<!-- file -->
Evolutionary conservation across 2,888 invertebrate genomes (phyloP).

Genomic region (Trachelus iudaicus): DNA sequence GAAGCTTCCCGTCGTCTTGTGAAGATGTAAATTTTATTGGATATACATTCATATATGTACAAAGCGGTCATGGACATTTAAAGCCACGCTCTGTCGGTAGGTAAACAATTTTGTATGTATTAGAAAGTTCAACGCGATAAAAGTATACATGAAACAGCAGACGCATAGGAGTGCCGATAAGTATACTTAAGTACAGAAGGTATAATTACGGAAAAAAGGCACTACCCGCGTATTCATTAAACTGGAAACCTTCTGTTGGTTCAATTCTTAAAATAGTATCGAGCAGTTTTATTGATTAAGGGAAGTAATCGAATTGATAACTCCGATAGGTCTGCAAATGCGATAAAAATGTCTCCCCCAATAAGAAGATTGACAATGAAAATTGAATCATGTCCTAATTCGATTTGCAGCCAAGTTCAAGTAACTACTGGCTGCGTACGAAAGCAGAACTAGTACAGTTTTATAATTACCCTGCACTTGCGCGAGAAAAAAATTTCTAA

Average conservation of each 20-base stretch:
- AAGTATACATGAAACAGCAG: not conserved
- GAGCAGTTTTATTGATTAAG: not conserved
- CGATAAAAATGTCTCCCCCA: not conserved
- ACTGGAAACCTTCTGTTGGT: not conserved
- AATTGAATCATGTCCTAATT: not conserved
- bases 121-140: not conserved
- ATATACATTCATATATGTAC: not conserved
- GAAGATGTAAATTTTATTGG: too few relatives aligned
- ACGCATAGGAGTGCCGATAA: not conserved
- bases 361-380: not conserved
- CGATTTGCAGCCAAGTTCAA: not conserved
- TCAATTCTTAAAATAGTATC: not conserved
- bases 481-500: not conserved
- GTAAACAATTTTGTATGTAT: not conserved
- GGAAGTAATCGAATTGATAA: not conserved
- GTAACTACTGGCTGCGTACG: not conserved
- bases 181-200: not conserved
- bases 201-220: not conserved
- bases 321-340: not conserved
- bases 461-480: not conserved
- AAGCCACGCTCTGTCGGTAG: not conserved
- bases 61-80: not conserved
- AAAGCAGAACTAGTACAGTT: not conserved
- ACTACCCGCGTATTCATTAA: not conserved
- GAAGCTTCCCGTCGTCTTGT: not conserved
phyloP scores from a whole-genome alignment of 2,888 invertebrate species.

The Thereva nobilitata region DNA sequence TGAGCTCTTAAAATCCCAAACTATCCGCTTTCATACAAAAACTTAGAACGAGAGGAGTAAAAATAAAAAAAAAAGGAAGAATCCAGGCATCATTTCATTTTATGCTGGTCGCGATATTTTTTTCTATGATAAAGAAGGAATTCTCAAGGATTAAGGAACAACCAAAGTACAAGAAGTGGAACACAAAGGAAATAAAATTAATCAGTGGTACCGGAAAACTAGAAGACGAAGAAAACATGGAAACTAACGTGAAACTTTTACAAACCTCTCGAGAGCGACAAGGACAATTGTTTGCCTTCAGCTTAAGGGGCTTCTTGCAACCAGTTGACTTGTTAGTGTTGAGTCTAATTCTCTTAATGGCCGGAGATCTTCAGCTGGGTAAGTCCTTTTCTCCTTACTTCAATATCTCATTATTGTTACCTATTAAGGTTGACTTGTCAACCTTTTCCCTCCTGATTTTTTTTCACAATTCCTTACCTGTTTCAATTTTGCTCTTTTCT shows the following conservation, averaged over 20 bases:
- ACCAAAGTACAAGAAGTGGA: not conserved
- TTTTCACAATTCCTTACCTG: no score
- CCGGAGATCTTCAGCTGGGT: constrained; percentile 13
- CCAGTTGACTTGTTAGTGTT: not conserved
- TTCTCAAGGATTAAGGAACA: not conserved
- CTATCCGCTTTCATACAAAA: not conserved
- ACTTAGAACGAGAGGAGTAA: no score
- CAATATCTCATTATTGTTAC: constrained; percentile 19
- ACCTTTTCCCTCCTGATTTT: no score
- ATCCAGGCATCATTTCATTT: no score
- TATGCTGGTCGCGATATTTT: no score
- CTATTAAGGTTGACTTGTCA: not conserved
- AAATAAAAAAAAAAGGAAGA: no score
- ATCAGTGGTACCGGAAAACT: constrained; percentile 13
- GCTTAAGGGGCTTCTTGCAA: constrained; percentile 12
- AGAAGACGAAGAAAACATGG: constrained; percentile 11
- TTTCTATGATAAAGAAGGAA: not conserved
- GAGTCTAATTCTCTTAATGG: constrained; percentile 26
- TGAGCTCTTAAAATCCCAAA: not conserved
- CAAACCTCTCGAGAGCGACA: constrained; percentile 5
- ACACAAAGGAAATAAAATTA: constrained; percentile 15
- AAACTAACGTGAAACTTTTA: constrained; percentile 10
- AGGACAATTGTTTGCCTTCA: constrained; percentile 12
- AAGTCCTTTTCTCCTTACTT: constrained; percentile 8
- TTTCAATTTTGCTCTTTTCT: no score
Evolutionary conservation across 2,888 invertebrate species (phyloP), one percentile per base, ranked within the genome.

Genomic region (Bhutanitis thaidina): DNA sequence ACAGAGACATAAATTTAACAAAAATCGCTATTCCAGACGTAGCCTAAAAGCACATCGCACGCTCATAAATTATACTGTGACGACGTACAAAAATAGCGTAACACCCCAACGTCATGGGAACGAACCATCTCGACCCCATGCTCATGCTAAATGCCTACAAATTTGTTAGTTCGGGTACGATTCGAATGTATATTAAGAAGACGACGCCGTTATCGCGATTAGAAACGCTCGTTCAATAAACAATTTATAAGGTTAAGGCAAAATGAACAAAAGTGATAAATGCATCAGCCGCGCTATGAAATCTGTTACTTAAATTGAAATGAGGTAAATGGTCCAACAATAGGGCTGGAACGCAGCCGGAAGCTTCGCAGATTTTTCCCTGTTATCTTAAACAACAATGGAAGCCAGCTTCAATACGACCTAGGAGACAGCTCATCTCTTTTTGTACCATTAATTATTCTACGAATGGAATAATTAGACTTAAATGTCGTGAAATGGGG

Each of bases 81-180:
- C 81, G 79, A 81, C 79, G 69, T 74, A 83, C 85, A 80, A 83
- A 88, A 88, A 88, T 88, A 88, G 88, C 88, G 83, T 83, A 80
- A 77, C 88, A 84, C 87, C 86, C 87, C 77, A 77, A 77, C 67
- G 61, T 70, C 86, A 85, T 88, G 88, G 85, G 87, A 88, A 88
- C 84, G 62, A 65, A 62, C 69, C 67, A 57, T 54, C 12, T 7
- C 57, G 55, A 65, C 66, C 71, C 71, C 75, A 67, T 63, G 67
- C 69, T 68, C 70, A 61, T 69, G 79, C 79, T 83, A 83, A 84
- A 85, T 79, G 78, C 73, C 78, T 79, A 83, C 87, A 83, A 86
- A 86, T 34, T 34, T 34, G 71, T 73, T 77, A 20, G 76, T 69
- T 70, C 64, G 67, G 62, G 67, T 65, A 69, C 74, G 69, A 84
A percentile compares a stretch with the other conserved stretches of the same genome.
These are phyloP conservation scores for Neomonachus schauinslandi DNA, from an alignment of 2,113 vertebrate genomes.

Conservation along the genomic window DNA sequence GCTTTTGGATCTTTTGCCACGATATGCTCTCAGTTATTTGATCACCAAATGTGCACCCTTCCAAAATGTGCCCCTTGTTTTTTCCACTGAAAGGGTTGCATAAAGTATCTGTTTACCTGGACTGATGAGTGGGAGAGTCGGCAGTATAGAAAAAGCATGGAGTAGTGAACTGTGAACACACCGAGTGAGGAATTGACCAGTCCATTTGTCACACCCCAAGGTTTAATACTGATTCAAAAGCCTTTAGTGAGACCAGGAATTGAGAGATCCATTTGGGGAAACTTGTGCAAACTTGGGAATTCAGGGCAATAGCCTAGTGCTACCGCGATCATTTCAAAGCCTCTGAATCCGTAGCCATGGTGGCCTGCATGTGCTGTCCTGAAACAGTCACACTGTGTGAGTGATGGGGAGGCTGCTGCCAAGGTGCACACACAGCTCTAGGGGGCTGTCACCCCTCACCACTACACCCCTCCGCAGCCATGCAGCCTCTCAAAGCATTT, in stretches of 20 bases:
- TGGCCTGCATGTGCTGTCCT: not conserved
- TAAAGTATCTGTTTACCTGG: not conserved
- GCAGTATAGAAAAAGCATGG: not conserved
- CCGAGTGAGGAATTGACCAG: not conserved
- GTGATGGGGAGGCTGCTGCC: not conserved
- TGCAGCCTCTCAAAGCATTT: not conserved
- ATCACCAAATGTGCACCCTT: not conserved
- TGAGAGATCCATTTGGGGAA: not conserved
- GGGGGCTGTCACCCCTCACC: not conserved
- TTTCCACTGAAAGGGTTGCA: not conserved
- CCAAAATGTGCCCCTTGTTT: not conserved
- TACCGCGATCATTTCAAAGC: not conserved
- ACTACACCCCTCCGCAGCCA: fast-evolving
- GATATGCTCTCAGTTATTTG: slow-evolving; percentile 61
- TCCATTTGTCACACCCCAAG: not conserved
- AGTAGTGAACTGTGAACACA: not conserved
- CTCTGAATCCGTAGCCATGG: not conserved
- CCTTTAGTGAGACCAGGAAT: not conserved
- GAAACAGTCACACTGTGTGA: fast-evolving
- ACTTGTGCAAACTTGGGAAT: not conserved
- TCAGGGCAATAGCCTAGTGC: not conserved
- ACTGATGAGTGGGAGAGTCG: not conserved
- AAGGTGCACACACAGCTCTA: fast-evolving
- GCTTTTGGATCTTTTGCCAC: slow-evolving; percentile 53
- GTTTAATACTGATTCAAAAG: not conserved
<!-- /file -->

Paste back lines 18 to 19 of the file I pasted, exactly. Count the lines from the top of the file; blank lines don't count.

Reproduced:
- GGAAGTAATCGAATTGATAA: not conserved
- GTAACTACTGGCTGCGTACG: not conserved